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  • Love as a Moral Emotion.J. David Velleman - 1999 - Ethics 109 (2):338-374.
  • Which Properties Are Represented in Perception.Susanna Siegel - 2005 - In Tamar S. Gendler & John Hawthorne (eds.), Perceptual Experience. Oxford University Press. pp. 481--503.
    In discussions of perception and its relation to knowledge, it is common to distinguish what one comes to believe on the basis of perception from the distinctively perceptual basis of one's belief. The distinction can be drawn in terms of propositional contents: there are the contents that a perceiver comes to believe on the basis of her perception, on the one hand; and there are the contents properly attributed to perception itself, on the other. Consider the content.
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  • Action, Emotion and Will.Keith S. Donnellan - 1965 - Philosophical Review 74 (4):526.
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  • Moral Perception and the Contents of Experience.Preston J. Werner - 2016 - Journal of Moral Philosophy 13 (3):294-317.
    I defend the thesis that at least some moral properties can be part of the contents of experience. I argue for this claim using a _contrast argument_, a type of argument commonly found in the literature on the philosophy of perception. I first appeal to psychological research on what I call emotionally empathetic dysfunctional individuals to establish a phenomenal contrast between EEDI s and normal individuals in some moral situations. I then argue that the best explanation for this contrast, assuming (...)
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  • Upheavals of Thought.Martha Nussbaum - 2001 - Journal of Religious Ethics 31 (2):325-341.
    In "Upheavals of Thought", Martha Nussbaum offers a theory of the emotions. She argues that emotions are best conceived as thoughts, and she argues that emotion-thoughts can make valuable contributions to the moral life. She develops extensive accounts of compassion and erotic love as thoughts that are of great moral import. This paper seeks to elucidate what it means, for Nussbaum, to say that emotions are forms of thought. It raises critical questions about her conception of the structure of emotion, (...)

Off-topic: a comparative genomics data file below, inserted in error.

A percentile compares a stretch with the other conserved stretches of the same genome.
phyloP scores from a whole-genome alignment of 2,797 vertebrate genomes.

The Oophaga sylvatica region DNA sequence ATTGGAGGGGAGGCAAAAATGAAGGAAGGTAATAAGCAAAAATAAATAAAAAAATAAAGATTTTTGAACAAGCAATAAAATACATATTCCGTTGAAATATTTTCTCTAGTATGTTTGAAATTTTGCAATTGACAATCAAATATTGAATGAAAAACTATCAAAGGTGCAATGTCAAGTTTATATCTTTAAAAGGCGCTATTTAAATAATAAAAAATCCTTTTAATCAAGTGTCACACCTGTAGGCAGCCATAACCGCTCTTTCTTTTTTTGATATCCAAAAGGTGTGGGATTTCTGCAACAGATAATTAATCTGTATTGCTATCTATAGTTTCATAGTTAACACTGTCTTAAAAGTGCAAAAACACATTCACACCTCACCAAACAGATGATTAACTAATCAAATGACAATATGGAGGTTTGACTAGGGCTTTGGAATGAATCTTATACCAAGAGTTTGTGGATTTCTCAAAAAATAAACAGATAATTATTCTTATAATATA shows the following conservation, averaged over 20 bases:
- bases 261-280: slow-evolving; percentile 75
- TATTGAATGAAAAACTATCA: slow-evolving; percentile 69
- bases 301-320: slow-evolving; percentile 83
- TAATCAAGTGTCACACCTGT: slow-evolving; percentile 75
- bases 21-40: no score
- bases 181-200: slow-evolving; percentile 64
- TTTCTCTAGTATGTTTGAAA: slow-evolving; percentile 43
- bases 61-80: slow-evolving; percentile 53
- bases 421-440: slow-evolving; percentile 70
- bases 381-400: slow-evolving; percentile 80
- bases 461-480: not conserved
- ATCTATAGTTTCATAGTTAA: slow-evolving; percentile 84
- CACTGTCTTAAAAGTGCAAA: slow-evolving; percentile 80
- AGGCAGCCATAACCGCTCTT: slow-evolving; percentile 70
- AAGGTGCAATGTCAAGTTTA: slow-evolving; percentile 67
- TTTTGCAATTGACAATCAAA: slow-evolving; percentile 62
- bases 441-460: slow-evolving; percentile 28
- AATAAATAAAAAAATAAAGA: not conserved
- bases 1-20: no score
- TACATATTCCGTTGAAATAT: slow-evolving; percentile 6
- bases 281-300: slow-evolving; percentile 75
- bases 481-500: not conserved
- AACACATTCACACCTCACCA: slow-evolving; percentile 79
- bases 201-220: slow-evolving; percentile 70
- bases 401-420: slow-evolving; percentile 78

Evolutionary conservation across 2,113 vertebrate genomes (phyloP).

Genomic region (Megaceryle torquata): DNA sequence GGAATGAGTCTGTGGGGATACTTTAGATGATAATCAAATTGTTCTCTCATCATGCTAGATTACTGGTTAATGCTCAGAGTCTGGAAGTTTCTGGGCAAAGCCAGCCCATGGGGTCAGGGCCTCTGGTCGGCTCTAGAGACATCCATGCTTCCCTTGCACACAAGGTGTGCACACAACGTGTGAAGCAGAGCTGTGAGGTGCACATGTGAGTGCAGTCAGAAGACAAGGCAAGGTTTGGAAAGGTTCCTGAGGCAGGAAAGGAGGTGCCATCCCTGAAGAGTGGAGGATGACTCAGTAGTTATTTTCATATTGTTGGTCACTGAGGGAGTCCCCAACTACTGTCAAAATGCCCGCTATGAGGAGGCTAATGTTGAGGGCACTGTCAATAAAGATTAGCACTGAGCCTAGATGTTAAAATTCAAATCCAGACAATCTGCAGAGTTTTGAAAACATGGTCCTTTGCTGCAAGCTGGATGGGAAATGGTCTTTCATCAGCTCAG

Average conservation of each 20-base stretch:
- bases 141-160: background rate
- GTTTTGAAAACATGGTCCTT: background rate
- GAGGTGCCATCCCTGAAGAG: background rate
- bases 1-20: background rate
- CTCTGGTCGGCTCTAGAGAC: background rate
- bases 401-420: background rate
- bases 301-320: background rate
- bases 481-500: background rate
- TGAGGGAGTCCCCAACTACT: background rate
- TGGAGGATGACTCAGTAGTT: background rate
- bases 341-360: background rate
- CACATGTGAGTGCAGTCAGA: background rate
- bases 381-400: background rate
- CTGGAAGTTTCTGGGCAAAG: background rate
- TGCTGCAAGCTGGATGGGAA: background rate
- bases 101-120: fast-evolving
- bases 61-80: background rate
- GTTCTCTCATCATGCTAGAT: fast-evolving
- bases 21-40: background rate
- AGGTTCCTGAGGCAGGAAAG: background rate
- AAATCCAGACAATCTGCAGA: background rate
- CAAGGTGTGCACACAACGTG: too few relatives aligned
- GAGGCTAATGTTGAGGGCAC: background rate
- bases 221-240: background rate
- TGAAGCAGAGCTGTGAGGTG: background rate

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  • Action, Emotion and Will.Anthony Kenny - 1963 - Philosophy 39 (149):277-278.
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  • Moral Perception.Timothy Chappell - 2008 - Philosophy 83 (4):421-437.
    I develop an account of moral perception which is able to deal well with familiar naturalistic non-realist complaints about ontological extravagance and ‘queerness’. I show how this account can also ground a cogent response to familiar objections presented by Simon Blackburn and J.L. Mackie. The familiar realist's problem about relativism, however, remains.
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  • The Halo Effect: Evidence for Unconscious Alteration of Judgments.Richard E. Nisbett & Timothy D. Wilson - 1977 - Journal of Personality and Social Psychology 35 (4):250-256.
    Staged 2 different videotaped interviews with the same individual—a college instructor who spoke English with a European accent. In one of the interviews the instructor was warm and friendly, in the other, cold and distant. 118 undergraduates were asked to evaluate the instructor. Ss who saw the warm instructor rated his appearance, mannerisms, and accent as appealing, whereas those who saw the cold instructor rated these attributes as irritating. Results indicate that global evaluations of a person can induce altered evaluations (...)
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  • Index.Robert Audi - 2013 - In Moral Perception. Princeton University Press. pp. 175-180.